What does a correctional officer do?

Correctional officers are commonly referred to as detention officers in the field of criminal justice work. They work in different types of facilities including local jails, state jails, federal jails, penitentiaries, pre-trial detention facilities, and reformatories. Their main job duty is sustaining control over inmates that are being withheld in facilities for being charged of some type of offense.

Correctional officers also have other job duties, but many times the exact duties depend on the officer’s place of employment. The only time that a correctional officer can enforce their job descriptions are within the place of where they are employed. Since this type of officer is usually exposed to inmates they often work unarmed. However, the officer is always equipped with some type of communication device so they can call for help if it is ever needed. In prisons or facilities that are considered high security a correctional officer will many times monitor inmates from a control room via security cameras.

When inmates are housed within any type of facility a correctional officer must monitor their activities and work assignments. The officer also helps to transport inmates to and from court or medical facilities, and many times a correctional officer will conduct cell searches, inmate searches, and visitor searches. Whenever inmates escape from a facility a correctional officer will often help perform searches, as well as help in the investigations of crimes that occur within inmate facilities.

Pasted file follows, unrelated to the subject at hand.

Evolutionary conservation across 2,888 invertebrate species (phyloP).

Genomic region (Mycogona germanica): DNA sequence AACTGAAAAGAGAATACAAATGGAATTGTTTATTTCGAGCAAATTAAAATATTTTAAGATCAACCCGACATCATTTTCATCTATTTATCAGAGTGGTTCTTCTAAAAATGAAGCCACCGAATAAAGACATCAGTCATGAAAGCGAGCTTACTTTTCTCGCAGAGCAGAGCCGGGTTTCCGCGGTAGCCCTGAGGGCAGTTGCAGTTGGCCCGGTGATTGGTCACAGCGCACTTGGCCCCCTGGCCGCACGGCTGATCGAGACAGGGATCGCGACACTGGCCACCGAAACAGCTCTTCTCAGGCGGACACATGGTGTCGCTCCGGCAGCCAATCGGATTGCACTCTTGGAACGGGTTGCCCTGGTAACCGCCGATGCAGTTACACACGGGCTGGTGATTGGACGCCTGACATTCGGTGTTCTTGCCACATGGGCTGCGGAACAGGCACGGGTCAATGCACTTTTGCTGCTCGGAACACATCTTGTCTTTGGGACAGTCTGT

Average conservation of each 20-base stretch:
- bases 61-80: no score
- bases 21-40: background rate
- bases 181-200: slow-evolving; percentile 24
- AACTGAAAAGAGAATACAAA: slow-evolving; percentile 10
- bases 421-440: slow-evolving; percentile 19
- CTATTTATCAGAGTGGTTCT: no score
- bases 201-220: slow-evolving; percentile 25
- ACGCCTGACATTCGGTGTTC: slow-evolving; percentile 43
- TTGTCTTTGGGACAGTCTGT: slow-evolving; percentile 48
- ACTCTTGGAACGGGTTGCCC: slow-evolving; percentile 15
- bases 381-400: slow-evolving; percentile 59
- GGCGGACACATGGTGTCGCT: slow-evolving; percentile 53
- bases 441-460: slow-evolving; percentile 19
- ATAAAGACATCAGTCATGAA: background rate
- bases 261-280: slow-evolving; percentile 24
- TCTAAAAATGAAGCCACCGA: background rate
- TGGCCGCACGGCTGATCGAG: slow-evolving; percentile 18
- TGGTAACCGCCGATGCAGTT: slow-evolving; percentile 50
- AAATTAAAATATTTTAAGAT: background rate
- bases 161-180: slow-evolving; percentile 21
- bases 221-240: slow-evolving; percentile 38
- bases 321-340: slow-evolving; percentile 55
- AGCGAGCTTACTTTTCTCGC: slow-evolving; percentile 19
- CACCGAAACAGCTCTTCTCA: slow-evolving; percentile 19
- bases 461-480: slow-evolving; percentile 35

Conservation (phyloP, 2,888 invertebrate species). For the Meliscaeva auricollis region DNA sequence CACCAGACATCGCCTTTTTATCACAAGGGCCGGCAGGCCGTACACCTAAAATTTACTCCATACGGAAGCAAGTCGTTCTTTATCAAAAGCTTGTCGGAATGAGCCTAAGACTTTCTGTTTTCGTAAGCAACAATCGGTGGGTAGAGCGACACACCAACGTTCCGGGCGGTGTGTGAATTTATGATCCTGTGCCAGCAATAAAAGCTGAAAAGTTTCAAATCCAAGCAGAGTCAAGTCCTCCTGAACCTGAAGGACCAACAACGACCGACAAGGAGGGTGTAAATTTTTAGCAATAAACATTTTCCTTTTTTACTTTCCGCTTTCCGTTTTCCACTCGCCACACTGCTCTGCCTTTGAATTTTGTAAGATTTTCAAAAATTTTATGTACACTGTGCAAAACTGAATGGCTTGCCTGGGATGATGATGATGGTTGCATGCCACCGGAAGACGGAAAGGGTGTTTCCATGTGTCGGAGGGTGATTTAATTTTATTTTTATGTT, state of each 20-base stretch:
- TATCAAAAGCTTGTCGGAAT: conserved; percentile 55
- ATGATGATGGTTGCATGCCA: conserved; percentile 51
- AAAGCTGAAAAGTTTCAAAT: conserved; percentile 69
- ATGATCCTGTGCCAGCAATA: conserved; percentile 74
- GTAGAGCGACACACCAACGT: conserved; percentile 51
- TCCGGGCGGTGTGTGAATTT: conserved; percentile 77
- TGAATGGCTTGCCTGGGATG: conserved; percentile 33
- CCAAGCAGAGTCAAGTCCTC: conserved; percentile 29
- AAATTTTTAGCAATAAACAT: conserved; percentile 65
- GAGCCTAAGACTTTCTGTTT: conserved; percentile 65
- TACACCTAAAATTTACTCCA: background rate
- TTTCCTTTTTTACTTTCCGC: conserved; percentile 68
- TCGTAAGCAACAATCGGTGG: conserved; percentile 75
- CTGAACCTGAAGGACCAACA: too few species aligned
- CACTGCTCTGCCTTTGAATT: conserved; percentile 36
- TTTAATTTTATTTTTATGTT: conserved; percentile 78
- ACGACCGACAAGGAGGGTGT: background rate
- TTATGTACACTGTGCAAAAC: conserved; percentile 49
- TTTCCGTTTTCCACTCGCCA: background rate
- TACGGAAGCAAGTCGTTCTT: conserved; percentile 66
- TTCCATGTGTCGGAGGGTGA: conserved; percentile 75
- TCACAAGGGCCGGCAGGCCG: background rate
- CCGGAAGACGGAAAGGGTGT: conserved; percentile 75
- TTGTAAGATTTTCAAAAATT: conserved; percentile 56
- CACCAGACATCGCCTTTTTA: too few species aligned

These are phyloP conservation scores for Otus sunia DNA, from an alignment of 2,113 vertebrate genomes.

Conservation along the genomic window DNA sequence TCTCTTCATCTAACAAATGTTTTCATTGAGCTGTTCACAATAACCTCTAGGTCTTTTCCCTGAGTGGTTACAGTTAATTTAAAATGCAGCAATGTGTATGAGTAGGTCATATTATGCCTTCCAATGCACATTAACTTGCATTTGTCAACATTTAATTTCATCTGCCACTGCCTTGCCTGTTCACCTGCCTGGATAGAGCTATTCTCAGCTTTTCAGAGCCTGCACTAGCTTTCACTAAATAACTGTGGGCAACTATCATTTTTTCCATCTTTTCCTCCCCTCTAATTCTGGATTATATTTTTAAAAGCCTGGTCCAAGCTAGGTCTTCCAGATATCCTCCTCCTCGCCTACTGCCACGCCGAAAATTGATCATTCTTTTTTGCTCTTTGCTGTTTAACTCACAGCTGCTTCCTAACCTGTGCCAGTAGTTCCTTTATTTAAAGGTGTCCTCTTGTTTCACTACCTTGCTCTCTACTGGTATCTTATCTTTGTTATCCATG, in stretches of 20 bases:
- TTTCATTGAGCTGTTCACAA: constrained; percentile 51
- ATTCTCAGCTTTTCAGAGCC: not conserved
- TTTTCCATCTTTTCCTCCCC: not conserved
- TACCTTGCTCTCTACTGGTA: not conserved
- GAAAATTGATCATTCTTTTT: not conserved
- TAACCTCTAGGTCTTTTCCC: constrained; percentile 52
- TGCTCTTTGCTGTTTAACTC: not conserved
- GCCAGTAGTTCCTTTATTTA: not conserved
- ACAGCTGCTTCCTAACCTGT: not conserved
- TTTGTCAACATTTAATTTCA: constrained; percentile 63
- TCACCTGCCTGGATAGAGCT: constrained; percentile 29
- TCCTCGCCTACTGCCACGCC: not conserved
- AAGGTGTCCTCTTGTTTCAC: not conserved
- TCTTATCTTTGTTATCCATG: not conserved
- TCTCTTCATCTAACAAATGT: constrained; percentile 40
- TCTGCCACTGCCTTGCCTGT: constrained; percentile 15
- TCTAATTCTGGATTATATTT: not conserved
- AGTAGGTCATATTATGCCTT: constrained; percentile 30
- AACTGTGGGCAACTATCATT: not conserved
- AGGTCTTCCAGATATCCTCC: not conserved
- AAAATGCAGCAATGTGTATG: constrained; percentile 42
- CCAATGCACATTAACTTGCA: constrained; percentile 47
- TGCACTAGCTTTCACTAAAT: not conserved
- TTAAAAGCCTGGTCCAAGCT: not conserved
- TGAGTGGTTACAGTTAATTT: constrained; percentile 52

Most correctional facilities will require that correctional officers have some type of college experience; however most only require that the officer has a high school diploma or GED. Any officer that works in a position where they use counseling skills must hold a bachelor’s degree and have 3 years of experience. In many cases people find that the skills of a correctional officer are the same that police officers, teachers, and social workers must possess to successfully fulfill their job duties. There are also specialized correctional officer training programs that that will help prepare students for work in this criminal justice field.

Many facilities that hire correctional officers require the officer to be experienced in the use of firearms as well as self-defense skills. Officers who become part of a tactical response team must always be experienced in those areas.

Any person who becomes a correctional officer must participate in yearly training programs; this enables the officer to refresh their skills, and to be introduced to new skills and procedures. If a correctional officer wants to refine their skills to a further level they can participate in ACA and AJA training programs.

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